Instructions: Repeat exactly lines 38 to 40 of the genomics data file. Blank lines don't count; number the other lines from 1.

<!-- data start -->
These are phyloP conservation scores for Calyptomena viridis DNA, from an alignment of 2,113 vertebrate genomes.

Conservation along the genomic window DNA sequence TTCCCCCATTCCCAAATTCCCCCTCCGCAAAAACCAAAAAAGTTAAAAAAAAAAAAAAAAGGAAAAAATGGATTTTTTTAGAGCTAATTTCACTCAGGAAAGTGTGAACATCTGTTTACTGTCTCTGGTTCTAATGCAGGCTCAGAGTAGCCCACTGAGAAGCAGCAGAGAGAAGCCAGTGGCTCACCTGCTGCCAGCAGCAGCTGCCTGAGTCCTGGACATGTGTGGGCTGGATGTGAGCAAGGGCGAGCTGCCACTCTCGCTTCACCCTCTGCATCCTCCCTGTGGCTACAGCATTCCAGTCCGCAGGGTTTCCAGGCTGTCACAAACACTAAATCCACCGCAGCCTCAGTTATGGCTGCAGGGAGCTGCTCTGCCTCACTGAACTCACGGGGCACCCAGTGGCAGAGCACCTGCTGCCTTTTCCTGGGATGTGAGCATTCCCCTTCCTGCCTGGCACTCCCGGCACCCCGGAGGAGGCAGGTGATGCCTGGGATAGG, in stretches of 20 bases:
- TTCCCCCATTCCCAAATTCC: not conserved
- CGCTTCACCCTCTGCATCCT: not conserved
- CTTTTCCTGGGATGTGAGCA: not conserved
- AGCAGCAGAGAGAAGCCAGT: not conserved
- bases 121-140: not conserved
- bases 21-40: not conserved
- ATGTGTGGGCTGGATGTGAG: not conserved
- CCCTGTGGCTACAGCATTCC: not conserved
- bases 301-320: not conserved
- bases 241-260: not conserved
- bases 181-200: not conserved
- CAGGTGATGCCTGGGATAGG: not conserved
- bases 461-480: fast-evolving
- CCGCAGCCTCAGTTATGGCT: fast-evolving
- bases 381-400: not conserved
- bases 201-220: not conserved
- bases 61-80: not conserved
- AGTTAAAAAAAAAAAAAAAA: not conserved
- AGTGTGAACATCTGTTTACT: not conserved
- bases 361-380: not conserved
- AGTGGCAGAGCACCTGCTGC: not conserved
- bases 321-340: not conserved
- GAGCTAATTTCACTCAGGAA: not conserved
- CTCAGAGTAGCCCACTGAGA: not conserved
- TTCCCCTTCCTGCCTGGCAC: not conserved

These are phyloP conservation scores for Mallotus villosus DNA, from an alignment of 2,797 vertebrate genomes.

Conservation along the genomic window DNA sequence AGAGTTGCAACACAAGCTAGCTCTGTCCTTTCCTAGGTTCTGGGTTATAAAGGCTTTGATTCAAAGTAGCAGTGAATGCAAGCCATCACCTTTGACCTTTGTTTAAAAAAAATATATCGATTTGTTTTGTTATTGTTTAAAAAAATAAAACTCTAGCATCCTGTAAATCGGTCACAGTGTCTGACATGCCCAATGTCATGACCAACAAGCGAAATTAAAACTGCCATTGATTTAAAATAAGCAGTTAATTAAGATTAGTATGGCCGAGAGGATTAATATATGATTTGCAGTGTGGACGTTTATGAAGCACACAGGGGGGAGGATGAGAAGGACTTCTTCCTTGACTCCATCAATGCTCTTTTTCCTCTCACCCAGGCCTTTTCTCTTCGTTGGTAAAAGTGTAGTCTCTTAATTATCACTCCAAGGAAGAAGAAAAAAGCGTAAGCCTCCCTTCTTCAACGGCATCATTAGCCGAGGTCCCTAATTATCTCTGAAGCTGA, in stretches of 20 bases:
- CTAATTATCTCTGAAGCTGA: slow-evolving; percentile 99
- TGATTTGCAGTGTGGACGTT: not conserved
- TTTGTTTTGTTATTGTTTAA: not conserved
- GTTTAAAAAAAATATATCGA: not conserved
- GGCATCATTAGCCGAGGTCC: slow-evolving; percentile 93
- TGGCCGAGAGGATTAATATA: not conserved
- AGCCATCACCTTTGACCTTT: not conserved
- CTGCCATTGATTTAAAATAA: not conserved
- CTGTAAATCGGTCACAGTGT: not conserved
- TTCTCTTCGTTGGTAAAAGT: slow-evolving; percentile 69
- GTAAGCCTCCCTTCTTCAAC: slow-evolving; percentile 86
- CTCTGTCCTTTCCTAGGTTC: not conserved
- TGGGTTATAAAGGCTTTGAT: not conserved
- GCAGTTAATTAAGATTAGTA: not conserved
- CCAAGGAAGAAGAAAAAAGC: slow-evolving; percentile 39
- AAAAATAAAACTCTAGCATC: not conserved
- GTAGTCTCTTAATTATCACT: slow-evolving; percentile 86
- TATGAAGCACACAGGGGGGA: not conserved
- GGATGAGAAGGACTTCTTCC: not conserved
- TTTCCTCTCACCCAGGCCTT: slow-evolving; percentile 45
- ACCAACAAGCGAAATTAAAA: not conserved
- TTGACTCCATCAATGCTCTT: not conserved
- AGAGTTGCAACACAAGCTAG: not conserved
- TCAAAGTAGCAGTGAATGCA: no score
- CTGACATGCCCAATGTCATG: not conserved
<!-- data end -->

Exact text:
- CTGTAAATCGGTCACAGTGT: not conserved
- TTCTCTTCGTTGGTAAAAGT: slow-evolving; percentile 69
- GTAAGCCTCCCTTCTTCAAC: slow-evolving; percentile 86